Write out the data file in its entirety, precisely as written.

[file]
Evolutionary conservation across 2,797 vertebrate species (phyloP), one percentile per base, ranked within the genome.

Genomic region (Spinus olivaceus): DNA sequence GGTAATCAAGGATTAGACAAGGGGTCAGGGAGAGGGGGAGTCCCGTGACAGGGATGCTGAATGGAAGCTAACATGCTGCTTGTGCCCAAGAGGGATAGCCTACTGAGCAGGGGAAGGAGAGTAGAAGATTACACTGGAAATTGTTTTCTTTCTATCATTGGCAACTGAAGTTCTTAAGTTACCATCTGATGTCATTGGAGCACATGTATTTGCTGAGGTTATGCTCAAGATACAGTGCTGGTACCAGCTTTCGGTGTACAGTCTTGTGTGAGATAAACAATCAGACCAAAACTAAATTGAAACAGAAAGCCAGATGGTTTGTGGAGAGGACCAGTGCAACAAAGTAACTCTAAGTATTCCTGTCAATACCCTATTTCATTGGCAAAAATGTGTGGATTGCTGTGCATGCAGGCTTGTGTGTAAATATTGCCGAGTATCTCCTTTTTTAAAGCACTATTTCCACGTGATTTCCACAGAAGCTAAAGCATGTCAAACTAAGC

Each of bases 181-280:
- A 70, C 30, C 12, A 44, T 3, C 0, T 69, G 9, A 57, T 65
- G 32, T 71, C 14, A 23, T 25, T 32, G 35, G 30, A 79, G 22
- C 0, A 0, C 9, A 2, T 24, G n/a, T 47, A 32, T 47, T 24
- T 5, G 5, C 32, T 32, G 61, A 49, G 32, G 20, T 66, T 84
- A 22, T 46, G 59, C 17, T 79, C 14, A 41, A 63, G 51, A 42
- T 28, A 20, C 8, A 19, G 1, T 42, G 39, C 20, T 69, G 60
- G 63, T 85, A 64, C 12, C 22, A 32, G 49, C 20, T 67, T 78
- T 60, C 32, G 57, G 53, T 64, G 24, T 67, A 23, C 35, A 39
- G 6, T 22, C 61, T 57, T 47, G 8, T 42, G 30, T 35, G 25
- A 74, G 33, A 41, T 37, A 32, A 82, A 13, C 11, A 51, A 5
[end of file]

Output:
Evolutionary conservation across 2,797 vertebrate species (phyloP), one percentile per base, ranked within the genome.

Genomic region (Spinus olivaceus): DNA sequence GGTAATCAAGGATTAGACAAGGGGTCAGGGAGAGGGGGAGTCCCGTGACAGGGATGCTGAATGGAAGCTAACATGCTGCTTGTGCCCAAGAGGGATAGCCTACTGAGCAGGGGAAGGAGAGTAGAAGATTACACTGGAAATTGTTTTCTTTCTATCATTGGCAACTGAAGTTCTTAAGTTACCATCTGATGTCATTGGAGCACATGTATTTGCTGAGGTTATGCTCAAGATACAGTGCTGGTACCAGCTTTCGGTGTACAGTCTTGTGTGAGATAAACAATCAGACCAAAACTAAATTGAAACAGAAAGCCAGATGGTTTGTGGAGAGGACCAGTGCAACAAAGTAACTCTAAGTATTCCTGTCAATACCCTATTTCATTGGCAAAAATGTGTGGATTGCTGTGCATGCAGGCTTGTGTGTAAATATTGCCGAGTATCTCCTTTTTTAAAGCACTATTTCCACGTGATTTCCACAGAAGCTAAAGCATGTCAAACTAAGC

Each of bases 181-280:
- A 70, C 30, C 12, A 44, T 3, C 0, T 69, G 9, A 57, T 65
- G 32, T 71, C 14, A 23, T 25, T 32, G 35, G 30, A 79, G 22
- C 0, A 0, C 9, A 2, T 24, G n/a, T 47, A 32, T 47, T 24
- T 5, G 5, C 32, T 32, G 61, A 49, G 32, G 20, T 66, T 84
- A 22, T 46, G 59, C 17, T 79, C 14, A 41, A 63, G 51, A 42
- T 28, A 20, C 8, A 19, G 1, T 42, G 39, C 20, T 69, G 60
- G 63, T 85, A 64, C 12, C 22, A 32, G 49, C 20, T 67, T 78
- T 60, C 32, G 57, G 53, T 64, G 24, T 67, A 23, C 35, A 39
- G 6, T 22, C 61, T 57, T 47, G 8, T 42, G 30, T 35, G 25
- A 74, G 33, A 41, T 37, A 32, A 82, A 13, C 11, A 51, A 5